Russia, Canada and Denmark continue to discuss the so-called disputable zones in their claims to the UN for bigger portions of the Arctic continental shelf, a Russian senator, Igor Chernyshenko, told TASS on Friday after a meeting of the Standing Committee of the Parliamentarians of the Arctic Region (SCPAR) in Ottawa, ONA reports citing Tass.
"The claims, filed by Russia, Canada and Denmark, overlap in a few cases," he said. "Without a consensus between the countries, the UN commission is unable to take a decision, thus we have been working on this issue."
The countries’ parliamentarians met for the first time a few months earlier in Moscow, and at the meeting in Ottawa they agreed to continue the work.
"It is a time-consuming process, and it is impossible to quote any due dates," the Russian senator said, adding as the consensus is reached, Russia, Canada and Denmark will file the solution on the disputable Arctic shelf zones with the UN Commission on the Limits of the Continental Shelf (the Commission or CLCS).
While commenting on the meeting in Canada, the Russian representative said he was "satisfied with it."
"We have outlined all items on our agenda," he said. The meeting participants discussed navigation along the Northern Sea Route and the Northwest Passage; they stressed it is important that vessels in the Arctic use gas fuel instead of diesel. The parliamentarians discussed scientific cooperation between the countries.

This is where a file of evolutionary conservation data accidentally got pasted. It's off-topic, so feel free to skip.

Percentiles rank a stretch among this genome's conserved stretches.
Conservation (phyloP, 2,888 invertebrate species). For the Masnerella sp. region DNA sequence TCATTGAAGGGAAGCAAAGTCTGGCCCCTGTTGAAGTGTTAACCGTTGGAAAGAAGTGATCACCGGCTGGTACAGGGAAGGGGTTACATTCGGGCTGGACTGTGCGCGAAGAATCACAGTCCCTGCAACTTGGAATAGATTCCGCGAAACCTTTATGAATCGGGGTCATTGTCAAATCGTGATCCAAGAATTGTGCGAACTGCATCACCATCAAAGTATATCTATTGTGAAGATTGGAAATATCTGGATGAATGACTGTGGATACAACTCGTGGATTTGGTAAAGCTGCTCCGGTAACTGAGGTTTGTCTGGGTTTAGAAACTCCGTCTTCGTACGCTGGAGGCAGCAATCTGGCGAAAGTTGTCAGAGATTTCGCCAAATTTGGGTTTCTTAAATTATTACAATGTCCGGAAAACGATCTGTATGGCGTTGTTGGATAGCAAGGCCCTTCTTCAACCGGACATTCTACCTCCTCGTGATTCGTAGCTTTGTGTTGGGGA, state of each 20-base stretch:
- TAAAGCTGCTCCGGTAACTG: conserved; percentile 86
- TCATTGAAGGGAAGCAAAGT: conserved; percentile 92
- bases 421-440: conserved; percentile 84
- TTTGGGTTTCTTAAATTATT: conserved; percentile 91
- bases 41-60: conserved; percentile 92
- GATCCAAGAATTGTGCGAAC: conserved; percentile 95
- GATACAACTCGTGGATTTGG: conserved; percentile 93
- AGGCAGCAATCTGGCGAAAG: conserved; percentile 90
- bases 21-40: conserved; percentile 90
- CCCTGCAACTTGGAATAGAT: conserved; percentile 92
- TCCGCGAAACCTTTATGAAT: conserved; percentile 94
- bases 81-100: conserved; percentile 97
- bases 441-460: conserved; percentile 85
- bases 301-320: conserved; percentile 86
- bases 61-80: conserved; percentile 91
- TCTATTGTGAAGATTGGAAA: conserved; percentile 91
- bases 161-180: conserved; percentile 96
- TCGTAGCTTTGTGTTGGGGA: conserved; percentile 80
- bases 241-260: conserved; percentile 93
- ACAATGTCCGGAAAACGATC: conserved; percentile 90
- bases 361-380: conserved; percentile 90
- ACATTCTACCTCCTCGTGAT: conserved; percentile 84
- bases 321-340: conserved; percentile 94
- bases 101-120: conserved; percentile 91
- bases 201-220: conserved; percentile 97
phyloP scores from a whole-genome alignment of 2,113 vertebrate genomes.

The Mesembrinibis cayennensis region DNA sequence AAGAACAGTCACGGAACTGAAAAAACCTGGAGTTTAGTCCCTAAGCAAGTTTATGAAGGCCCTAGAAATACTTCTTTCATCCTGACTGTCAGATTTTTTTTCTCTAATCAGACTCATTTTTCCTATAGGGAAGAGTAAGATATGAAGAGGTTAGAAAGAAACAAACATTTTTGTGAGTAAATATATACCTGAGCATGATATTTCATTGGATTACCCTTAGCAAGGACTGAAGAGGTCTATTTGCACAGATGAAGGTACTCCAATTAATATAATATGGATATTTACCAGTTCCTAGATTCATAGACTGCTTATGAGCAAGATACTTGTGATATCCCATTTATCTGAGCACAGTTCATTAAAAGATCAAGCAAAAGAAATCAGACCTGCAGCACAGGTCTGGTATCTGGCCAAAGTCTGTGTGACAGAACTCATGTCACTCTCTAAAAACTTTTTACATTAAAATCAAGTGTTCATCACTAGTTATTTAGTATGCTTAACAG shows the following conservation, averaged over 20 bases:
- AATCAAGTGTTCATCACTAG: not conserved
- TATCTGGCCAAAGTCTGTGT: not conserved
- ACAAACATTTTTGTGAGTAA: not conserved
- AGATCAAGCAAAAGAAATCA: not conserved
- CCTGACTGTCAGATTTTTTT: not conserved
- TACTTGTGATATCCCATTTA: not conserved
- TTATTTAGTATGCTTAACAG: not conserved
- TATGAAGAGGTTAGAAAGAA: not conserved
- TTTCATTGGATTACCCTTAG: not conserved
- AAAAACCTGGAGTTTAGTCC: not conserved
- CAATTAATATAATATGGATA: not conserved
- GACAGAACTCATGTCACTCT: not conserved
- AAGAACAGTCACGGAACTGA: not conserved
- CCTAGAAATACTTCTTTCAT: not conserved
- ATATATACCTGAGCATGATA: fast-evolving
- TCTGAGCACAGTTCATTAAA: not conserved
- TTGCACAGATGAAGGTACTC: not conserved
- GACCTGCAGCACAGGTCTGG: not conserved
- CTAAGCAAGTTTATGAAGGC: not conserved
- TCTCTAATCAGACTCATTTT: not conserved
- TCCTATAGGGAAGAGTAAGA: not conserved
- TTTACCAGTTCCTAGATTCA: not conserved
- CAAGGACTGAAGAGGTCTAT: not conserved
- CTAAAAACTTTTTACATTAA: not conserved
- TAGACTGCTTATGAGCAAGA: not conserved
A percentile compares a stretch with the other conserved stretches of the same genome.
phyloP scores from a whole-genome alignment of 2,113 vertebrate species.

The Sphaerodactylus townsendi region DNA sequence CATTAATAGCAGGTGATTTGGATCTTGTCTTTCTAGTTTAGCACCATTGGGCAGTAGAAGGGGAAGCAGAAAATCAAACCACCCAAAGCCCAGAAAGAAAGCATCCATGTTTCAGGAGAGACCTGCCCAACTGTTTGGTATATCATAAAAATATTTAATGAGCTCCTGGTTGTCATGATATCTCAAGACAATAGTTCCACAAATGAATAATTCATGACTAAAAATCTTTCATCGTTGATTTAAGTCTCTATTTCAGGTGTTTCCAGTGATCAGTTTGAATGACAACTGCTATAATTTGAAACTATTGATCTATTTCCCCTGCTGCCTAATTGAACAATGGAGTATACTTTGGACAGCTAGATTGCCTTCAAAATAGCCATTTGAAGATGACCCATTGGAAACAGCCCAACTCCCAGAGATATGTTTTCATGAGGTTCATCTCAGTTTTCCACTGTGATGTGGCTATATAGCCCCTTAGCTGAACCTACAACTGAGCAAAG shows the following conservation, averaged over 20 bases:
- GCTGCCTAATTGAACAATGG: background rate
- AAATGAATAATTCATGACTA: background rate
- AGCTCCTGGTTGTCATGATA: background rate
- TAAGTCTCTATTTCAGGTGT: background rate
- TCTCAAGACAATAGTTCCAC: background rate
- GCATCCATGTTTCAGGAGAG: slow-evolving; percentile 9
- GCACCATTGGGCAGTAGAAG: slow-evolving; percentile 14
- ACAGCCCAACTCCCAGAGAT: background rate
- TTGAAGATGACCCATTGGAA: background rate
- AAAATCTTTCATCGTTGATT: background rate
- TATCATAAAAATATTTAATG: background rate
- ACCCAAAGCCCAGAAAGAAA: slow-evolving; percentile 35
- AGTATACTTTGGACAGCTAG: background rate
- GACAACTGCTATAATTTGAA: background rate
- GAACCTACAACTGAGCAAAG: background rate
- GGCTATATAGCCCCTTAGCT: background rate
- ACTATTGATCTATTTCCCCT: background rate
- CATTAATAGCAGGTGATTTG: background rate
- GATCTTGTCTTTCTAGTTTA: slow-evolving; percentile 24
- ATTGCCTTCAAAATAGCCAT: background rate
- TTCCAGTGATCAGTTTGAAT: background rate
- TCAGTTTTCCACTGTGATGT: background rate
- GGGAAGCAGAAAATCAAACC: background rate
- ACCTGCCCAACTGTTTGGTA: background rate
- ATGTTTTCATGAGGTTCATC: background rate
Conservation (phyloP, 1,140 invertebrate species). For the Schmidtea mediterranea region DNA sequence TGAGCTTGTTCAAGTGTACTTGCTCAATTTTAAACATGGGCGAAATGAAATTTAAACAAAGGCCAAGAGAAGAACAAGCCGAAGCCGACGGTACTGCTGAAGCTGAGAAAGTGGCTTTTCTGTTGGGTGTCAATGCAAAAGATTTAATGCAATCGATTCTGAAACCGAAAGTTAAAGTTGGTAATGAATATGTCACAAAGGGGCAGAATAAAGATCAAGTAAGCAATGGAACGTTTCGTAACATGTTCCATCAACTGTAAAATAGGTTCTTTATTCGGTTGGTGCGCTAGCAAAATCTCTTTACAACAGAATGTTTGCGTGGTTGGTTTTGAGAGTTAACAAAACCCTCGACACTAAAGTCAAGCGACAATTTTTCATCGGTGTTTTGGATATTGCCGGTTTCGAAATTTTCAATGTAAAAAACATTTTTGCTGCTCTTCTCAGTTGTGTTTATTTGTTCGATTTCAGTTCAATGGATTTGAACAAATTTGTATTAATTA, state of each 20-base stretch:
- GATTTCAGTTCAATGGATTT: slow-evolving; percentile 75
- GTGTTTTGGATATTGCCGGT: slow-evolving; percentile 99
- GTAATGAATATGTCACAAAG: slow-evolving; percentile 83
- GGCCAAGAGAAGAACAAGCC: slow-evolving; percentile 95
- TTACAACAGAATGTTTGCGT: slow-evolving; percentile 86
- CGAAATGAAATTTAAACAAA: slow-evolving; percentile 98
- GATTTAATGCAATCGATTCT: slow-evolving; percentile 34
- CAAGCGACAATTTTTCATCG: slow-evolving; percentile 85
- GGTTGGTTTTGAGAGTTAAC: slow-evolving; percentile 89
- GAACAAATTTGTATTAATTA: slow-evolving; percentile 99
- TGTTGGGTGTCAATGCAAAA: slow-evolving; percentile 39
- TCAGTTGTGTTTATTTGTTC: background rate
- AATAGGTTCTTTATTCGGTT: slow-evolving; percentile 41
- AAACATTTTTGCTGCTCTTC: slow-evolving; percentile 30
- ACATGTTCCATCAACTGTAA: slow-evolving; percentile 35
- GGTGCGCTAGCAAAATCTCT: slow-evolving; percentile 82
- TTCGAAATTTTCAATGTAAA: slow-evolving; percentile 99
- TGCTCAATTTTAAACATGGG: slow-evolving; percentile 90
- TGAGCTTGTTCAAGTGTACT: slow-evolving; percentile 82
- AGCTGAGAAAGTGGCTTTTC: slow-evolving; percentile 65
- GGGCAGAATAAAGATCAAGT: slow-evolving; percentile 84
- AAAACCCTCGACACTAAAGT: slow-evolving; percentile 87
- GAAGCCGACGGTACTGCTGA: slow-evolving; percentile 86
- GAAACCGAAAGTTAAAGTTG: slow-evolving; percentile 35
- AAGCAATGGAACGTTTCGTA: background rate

Under the international law, nobody owns the North Pole and the surrounding part of the Arctic Ocean. Canada, Denmark, Norway, Russia and the US claim shares of the Arctic continental shelf. The northern seas’ undiscovered fuel reserves are estimated at 83 billion tonnes, where about 80% are in the Barents and Kara Seas. The chances are very high to open new oil and gas reserves in practically studied Arctic shelf zones.
In August, 2015, Russia filed with the UN Commission a claim for 1.2 million square km. Thus, if the claim is satisfied, the county will get additional 5 billion tonnes of undiscovered reserves.
Denmark, which together with Greenland claims 1 million square km, broke its claim into five parts. The first part was filed in April, 2009, and as of now it is the only satisfied claim from that country. The latter part, which includes the North Pole, was filed in December, 2014. Canada filed its claim with the UN on May 23, 2019.